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The sudden loss of Senju Kayo really got to me, especially with the manner in which it happened, with Rentarou being forced to kill her before she turned into a Gastrea. Her story was hastily told last week, but it was enough to make an impact. All cursed children are just a few percentage points away from becoming the demons Kisara’s dad believes them to be, and she was an example of someone who had just crossed the 50% threshold.

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Turns out Kisara’s dad may have been the one to summon the Stage Five, so he could blame Kagetane and his cursed child daughter (who’s still alive but distraught), and continue and intensify anti-cursed sentiment. But Rentarou is now on dual crusades: to rise to the ranks of civil officers so he can gain the proper clearance to learn about what’s going on and what he really is, but also to save the cursed children, Enju in particular, who is far closer to turning than he lets on to her.

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Black Bullet – 03

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Just as I’d hoped, Satomi and Enju reunite quickly, when she goes to school again, trying in vain to fit back in. But the truth is, none of the kids at that school are her friends anymore; they’re too blinded by hatred of anything to do with the Gastrea. She’d refuse to give in, but it’s no use, and and Satomi knows it, which is why he suggests they change schools; start over where the kids don’t know what she is, because frankly, it shouldn’t matter.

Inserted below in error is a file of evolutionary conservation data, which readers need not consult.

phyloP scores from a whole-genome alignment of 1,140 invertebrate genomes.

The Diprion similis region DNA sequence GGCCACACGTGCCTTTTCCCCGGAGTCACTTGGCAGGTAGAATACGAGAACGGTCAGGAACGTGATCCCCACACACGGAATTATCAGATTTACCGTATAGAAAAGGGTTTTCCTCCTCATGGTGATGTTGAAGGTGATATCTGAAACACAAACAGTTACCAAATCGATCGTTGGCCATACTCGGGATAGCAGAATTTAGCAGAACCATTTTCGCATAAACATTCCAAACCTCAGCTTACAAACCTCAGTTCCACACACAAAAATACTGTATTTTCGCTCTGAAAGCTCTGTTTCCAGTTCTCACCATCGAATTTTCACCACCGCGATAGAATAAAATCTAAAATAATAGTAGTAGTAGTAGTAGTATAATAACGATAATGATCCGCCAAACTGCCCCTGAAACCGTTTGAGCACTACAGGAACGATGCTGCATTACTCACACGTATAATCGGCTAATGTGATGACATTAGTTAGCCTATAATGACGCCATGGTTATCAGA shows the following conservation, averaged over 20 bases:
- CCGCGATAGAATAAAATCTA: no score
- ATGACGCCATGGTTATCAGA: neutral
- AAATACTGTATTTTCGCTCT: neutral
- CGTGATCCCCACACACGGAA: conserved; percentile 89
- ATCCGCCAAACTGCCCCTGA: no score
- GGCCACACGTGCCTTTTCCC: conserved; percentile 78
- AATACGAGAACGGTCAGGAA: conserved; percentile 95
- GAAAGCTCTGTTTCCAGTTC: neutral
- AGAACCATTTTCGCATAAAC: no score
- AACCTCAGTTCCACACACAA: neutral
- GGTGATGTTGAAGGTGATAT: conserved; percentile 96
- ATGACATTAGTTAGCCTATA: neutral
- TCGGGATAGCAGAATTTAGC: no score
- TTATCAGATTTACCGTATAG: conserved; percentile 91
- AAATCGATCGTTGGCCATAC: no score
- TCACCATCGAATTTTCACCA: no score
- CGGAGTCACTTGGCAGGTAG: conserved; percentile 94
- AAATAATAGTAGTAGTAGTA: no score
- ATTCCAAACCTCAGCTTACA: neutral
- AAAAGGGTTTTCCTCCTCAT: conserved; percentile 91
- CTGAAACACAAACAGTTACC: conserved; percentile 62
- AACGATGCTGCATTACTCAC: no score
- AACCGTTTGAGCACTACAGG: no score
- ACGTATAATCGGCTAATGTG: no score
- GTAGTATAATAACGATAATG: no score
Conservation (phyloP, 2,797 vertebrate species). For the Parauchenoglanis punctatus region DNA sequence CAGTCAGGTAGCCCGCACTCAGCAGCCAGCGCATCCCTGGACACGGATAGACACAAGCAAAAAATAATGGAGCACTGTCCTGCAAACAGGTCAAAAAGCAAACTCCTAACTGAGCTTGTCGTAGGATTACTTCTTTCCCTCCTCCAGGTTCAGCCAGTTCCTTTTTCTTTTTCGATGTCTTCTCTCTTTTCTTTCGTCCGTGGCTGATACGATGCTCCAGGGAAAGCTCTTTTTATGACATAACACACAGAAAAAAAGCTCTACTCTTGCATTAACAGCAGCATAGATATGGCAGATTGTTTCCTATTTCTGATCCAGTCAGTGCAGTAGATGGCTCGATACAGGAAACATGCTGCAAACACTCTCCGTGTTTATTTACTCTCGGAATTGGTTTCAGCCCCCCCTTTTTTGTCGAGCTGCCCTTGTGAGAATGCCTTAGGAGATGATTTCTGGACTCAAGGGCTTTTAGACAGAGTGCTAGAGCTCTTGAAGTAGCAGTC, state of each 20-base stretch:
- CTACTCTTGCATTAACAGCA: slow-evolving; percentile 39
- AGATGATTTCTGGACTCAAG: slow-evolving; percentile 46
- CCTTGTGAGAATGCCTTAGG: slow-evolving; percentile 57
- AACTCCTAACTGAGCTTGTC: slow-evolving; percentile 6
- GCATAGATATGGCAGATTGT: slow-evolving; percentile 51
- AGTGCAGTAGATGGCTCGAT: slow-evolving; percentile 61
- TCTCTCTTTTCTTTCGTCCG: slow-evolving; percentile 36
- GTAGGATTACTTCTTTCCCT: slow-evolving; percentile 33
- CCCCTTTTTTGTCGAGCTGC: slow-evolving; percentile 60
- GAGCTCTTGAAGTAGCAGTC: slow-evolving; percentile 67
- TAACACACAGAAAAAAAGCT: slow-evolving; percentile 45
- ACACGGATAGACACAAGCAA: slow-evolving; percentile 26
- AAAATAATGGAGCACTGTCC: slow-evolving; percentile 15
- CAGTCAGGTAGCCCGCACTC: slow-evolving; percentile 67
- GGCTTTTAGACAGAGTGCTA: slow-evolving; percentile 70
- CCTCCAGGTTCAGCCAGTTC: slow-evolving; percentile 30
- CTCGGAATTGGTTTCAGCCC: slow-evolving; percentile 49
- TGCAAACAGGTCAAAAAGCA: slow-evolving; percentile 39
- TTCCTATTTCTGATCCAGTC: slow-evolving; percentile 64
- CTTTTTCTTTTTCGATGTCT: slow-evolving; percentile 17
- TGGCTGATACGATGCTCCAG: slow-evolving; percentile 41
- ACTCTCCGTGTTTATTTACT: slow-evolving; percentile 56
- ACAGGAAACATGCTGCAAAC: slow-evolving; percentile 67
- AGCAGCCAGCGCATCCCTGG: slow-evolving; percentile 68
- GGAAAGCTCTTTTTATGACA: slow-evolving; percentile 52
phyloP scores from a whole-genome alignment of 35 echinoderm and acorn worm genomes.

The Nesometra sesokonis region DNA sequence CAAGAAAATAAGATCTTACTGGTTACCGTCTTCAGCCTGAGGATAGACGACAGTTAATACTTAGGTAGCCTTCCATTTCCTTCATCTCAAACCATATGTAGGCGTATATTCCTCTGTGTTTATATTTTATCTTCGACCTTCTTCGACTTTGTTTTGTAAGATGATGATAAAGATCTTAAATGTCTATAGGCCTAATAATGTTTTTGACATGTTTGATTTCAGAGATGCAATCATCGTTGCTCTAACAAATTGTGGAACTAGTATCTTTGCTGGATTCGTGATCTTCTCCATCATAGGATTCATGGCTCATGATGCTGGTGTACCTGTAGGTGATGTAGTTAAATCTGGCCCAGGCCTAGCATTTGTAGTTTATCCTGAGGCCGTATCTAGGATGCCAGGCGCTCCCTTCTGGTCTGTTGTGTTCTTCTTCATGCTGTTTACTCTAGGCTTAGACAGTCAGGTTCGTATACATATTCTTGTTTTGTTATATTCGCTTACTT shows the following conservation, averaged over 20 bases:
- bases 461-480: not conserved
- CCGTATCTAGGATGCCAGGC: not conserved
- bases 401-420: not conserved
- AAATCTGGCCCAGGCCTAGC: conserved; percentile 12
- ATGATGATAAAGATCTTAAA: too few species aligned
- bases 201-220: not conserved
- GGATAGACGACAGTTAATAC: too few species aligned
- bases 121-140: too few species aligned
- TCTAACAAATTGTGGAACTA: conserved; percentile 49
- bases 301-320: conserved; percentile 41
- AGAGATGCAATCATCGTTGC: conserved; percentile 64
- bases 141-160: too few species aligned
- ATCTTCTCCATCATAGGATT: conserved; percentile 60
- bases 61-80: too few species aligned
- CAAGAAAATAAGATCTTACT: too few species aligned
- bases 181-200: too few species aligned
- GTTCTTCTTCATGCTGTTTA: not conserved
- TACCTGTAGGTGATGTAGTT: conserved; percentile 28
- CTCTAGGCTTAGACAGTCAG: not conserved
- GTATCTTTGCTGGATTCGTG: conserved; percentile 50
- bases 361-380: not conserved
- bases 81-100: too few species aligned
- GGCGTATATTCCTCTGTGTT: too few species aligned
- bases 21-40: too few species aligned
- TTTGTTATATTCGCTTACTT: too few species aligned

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Still when Satomi and Enju are helicoptered to the location of the Gastrea with the case, Enju exhibits superhuman powers that are always going to turn off or frighten “normal” humans. Little girls aren’t supposed to be able to leap out of helicopters and kick giant spiders into a fine paste. Indeed, the bitterness of having her normal school life sabotaged seems to fuel her attacks. It looks like Mission Accomplished…until Kagetane and Kohina show up.

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Satomi is roughed up badly, run through by katanas, and launched off a cliff into a river to die. Had he been a normal human like I thought, he would have died. But we learn the creepy sensei who eats terrifying-looking food did…something to Satomi years ago, and as a result, he’s…something more than human, much like Enju, which explains why they get along so well. They’re bound not just by the promoter-initiator contract, but by the fact they learned to become human together. They’re family.